The best camera drones in 2024: take your photography & video to the skies

It’s amazing to think that a few years ago camera drones were little more than novelty toys for gadget-heads; now they’re a creative tool few photographers or filmmakers want to go without.

There are choices for amateur and professional, offering a choice of creative angles and unique perspectives that simply wouldn’t be possible with any other camera. Of course, the possibilities have always been exciting – what makes it practical, and what is the right choice?

When we look at a camera drone, we're looking for the right balance of price, camera capability, and practicality. That last category is affected in most countries, including the UK and USA, by laws that make it easier to operate drones under 250g (0.55 pounds).

If you're looking for high-quality results, you'll need to look for larger image sensors and perhaps even the ability to record using cinema-grade codecs like ProRes. These can be hard for most people to work with though. More important are the essentials – a gimbal to keep the camera stable and a good battery life.

AI is also a key factor for shooting, with many drones having different levels of subject tracking that can greatly ease getting a good flowing shot, while safety is a factor bolstered by collision sensors, though these can come at a price.

Adam Juniper with a drone
Adam Juniper

Adam has been looking at cameras and gadgets since long before drones arrived, so he dived into the flying tech with enthusiasm, building several of his own before off-the-shelf possibilities emerged. He is not just our resident expert on all aspects of camera drones and drone photography, but the author of several books on the subject including bestsellers The Complete Guide to Drones and The Drone Pilot's Handbook.

Top Picks

The best drones in 2024

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Best drone overall

Editor's Choice

(Image credit: Future)
A full set of pro functions in an ultra-light drone

Specifications

Weight: 249g
Dimensions (folded): 148×94×64mm
Controller: Yes
Video resolution: 4K @ 100FPS or 60fps HDR
Camera resolution: 48MP
Battery life: 34 minutes
Max Range: 20km / 12.4 miles
Max Speed: 58kph/36mph

Reasons to buy

+
All-round collision sensors
+
Good quality AI for orbiting etc.
+
Camera switches to optical portrait mode
+
4K 60fps shooting capability
+
Up to 200fps slow-mo

Reasons to avoid

-
Light drones subject to gusts
-
Priced to match Pro drones too
-
Fly More kit doesn’t include filters
Buy it if:

You want the ultimate power under 250g: The weight limit has a big impact on where you can fly and this drone is the best equipped in the weight category.
You want great range: The excellent range also means control is reliable at more normal distances.

Don't buy it if:

You're looking for the best value: There are a lot of features here, and you can get away with less while still capturing high-quality content.
You want true telephoto: If you want to zoom, then only digital zoom is on offer with this drone.

This drone's predecessor, the DJI Mini 3 Pro, had a massive effect when it arrived in May 2022 – it redefined what DJI was doing with the ultra-light category, bringing some collision sensors and a 4K 60fps camera which could physically rotate to vertical mode (a feature still not equalled by much bigger craft).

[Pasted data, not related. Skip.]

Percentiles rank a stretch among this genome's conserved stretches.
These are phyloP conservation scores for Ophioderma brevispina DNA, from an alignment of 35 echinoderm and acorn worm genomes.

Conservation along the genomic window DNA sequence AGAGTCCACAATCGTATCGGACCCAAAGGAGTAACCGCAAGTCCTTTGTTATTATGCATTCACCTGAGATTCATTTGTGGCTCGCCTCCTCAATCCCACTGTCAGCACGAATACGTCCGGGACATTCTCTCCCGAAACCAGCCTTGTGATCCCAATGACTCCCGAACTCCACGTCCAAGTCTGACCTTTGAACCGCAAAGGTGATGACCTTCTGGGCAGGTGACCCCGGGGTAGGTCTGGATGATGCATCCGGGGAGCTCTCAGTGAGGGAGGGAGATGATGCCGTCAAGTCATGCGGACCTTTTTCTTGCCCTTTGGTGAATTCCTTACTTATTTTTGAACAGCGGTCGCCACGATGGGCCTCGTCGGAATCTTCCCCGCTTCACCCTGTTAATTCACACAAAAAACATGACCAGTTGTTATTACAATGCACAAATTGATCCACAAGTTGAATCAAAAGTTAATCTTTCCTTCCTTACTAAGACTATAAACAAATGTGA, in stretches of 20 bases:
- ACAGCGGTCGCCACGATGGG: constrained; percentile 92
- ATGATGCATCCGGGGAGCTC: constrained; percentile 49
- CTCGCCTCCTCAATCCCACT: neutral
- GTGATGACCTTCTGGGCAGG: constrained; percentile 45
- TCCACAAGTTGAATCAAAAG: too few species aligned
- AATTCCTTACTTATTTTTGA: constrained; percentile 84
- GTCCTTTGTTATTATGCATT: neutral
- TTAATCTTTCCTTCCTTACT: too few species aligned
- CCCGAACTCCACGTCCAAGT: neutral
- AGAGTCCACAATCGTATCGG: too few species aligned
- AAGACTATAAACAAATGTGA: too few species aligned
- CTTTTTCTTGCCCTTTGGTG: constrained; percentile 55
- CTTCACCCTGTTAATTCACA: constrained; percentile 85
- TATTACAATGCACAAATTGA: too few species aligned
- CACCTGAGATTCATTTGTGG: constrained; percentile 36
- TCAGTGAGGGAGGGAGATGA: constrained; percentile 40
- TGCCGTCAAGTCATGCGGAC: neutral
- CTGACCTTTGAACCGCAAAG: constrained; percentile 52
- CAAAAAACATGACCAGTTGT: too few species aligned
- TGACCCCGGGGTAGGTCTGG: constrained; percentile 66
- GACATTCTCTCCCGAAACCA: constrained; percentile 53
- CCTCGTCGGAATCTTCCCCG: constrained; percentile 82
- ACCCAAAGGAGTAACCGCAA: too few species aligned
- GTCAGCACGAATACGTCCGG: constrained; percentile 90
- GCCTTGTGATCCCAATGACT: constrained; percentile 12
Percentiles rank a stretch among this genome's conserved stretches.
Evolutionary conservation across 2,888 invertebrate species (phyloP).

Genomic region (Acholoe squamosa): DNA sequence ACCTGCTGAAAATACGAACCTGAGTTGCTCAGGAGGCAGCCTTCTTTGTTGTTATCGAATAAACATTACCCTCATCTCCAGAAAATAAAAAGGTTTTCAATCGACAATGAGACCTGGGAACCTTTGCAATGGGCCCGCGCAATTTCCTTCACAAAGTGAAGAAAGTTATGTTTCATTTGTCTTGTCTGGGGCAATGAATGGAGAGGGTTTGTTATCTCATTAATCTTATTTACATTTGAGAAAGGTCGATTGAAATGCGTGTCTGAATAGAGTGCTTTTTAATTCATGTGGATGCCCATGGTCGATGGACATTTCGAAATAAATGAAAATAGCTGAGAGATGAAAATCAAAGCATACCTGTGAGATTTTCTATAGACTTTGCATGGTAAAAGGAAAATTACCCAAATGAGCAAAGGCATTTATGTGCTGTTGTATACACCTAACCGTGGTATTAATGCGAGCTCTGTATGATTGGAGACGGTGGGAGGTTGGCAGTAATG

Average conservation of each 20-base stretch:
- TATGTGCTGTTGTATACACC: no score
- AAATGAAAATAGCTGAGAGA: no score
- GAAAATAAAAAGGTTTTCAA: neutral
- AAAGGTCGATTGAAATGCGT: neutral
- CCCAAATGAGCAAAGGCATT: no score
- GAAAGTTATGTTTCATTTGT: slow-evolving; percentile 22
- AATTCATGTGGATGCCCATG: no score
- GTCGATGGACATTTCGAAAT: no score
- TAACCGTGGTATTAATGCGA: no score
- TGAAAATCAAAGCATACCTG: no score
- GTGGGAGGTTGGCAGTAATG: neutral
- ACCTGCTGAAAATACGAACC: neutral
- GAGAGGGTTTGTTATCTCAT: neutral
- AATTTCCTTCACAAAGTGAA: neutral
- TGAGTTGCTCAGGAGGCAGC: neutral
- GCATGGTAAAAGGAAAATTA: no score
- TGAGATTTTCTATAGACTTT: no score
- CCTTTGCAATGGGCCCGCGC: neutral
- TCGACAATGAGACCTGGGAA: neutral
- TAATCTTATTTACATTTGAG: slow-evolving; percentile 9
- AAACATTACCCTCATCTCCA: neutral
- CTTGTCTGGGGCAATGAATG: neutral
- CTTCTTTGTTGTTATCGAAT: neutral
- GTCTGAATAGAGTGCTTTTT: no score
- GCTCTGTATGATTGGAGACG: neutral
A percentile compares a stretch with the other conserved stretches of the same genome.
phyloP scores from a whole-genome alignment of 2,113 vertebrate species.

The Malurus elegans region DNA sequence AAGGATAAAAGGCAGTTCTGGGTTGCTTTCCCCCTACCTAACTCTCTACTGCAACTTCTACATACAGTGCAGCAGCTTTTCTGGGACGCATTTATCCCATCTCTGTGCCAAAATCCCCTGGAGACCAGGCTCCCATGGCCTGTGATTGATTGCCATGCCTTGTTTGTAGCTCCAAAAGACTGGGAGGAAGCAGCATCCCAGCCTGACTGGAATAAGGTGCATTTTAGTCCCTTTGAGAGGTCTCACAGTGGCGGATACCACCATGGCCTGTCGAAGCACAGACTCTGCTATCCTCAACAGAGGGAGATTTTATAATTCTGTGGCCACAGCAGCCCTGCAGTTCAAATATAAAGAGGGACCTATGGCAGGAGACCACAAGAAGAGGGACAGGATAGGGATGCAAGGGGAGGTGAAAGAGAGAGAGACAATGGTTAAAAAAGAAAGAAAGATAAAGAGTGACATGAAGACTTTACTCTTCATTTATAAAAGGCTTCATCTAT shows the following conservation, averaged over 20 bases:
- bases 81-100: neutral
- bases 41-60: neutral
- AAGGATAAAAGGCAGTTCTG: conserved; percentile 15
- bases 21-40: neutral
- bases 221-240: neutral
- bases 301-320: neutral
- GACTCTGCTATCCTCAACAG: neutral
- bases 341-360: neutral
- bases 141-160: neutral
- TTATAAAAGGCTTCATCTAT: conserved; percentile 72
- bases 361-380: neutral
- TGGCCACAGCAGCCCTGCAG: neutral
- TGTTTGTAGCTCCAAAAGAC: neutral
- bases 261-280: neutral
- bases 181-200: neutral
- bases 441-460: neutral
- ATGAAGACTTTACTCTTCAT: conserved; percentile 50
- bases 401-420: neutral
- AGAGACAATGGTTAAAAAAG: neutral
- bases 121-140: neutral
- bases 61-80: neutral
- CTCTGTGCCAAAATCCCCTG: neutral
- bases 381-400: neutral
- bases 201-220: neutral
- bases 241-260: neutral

Under 18 months later, the Mini 4 Pro finished the job, making the collision sensors omnidirectional (all-round) and adding 10-bit D-Log M video and waypoint programmable flights while keeping under the magic weight. It can also do HDR at a full 60fps rather than the 30fps limit of the Air 3 Pro.

The Mini 4 Pro also sports DJI's updated O4 radio system which offers up to 20km (over 12 miles) of theoretical range or, more importantly, top-notch reception in sensible operational distances. The updated DJI RC 2, as seen with the DJI Air 3, is an option, which feels very pro in hand, giving the choice of a model with a screen to save the (fairly minimal) fuss of connecting a phone). In some markets (start chanting "USA, USA...") there is also a choice of batteries if you don't mind pushing the weight limit, meaning you can go from the already decent 30 minutes to over 40 (again, always take these with a pinch of salt – it depends on conditions and flying style). You should note, though, that the drone will know about the weight change, and can alert authorities.

The message of the Mini 4 Pro is that DJI will not let the weight restriction prevent creatives from achieving their goals. The inevitable downside is the pricing, which is quite a lot closer to the company's higher-end models than other ultralights. If you want to save, there is the less-expensive DJI Mini 3, which lacks the collision sensors and some of the output options, but will capture similar video and stills for the average user.

Swipe to scroll horizontally
FeaturesHigh resolution, 10-Bit video, with rotating camera, mission planning★★★★★
DesignEfficient styling but simple to use and★★★★★
PerformanceFlawless performance within wind parameters★★★★★
ValueA good price for all the features, but there are cheaper ultralights if you can compromise★★★★

Read our full DJI Mini 4 Pro review for more details

Best for flexibility

DJI Air 3

(Image credit: Future)
Dual camera drone for switchable zoom makes this hard to beat

Specifications

Weight: 720g
Dimensions (folded): 207×101×91 mm
Dimensions (unfolded): 259×326×106 mm
Controller: Yes
Video resolution: 4K @ 60FPS
Camera resolution: 48MP x 2
Battery life: 46 minutes
Max Range: 20km / 12.5 miles
Max Speed: 75kph/45mph

Reasons to buy

+
Dual-cameras offer creative choice
+
All-round collision sensors for safety
+